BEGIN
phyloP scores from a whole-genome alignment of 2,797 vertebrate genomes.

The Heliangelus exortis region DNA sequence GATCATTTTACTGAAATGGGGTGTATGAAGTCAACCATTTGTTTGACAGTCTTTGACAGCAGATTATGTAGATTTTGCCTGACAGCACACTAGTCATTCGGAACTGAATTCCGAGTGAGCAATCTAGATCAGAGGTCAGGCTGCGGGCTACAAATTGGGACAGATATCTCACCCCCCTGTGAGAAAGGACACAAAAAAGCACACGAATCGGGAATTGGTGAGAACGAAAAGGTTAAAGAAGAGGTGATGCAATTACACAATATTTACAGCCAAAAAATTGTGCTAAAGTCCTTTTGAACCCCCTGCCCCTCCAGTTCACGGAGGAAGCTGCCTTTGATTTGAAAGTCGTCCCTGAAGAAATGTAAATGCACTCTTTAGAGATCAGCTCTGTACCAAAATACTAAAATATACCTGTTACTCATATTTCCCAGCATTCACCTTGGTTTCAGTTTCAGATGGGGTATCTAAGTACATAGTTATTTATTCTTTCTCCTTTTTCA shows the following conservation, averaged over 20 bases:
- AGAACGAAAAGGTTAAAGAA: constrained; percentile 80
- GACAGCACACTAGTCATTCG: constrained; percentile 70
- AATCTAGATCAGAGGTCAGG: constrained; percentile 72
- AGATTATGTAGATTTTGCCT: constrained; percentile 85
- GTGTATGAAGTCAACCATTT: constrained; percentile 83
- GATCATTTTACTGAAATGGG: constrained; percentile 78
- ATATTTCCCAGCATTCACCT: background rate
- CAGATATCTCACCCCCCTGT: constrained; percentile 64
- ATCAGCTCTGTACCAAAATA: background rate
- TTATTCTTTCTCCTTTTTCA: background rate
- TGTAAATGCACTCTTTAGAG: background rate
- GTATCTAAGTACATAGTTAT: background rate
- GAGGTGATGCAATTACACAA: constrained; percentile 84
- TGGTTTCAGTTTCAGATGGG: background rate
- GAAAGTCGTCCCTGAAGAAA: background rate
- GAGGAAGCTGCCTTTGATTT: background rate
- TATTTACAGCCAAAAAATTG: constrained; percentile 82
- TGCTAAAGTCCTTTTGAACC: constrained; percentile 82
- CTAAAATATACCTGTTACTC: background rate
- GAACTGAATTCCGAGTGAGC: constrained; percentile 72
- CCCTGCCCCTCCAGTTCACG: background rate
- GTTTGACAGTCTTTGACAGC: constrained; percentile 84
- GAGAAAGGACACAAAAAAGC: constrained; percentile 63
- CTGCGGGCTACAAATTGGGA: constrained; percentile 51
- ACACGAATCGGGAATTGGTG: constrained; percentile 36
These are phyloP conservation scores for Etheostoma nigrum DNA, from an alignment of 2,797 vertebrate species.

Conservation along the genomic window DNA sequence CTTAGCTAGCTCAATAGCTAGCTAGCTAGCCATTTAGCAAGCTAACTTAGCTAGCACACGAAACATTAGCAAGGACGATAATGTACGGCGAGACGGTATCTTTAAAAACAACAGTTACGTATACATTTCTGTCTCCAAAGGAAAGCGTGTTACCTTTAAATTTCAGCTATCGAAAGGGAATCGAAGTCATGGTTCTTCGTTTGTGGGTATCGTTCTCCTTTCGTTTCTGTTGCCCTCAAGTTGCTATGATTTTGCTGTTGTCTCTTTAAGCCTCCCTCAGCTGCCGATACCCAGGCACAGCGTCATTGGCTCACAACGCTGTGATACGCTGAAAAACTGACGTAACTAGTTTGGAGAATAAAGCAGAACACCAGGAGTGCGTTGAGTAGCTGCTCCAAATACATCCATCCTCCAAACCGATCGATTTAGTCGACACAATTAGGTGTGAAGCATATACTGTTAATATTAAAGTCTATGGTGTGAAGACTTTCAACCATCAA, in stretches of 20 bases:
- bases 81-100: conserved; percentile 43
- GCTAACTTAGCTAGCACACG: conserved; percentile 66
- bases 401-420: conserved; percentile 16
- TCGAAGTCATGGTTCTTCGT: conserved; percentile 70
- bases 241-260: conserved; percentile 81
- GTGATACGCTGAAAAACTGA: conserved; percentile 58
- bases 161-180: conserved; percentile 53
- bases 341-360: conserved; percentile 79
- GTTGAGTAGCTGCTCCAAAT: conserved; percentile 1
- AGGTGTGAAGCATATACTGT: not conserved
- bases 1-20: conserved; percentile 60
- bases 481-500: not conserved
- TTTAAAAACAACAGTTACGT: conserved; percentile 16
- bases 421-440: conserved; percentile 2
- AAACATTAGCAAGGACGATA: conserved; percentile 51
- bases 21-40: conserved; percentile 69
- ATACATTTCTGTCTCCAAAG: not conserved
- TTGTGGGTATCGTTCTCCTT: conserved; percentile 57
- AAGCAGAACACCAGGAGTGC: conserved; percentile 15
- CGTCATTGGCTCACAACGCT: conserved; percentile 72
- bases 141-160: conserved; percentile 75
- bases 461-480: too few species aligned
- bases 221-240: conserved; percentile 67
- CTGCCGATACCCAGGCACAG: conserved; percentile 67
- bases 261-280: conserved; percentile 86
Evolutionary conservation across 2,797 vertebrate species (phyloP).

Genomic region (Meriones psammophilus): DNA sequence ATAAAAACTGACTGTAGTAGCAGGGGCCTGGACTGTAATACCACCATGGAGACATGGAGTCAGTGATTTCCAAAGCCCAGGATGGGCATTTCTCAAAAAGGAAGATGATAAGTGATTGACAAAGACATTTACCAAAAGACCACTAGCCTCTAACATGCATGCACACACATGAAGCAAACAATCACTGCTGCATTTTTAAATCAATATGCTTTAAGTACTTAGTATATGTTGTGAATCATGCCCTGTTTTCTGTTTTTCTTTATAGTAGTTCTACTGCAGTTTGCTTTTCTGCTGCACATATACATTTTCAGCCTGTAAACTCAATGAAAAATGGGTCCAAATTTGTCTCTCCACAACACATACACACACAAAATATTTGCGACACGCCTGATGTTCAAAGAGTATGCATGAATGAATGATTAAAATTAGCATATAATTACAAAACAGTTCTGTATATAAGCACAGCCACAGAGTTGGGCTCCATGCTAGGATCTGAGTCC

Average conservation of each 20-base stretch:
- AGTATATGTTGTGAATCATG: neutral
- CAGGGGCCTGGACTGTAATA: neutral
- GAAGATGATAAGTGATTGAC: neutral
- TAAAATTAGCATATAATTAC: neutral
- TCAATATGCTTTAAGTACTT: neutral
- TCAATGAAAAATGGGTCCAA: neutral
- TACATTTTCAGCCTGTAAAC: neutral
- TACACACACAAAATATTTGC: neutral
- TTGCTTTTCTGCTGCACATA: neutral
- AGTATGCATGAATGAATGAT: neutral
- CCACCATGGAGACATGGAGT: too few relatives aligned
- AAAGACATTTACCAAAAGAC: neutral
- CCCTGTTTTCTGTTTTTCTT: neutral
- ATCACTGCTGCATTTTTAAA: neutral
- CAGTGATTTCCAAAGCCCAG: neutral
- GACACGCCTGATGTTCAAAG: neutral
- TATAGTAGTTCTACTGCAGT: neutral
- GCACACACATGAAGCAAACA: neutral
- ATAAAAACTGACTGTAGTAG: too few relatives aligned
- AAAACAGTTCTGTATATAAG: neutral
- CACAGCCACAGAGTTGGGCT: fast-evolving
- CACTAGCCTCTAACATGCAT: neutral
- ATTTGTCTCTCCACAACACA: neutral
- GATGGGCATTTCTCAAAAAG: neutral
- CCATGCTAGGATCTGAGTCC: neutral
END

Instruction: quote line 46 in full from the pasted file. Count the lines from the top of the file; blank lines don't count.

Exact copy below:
- ATACATTTCTGTCTCCAAAG: not conserved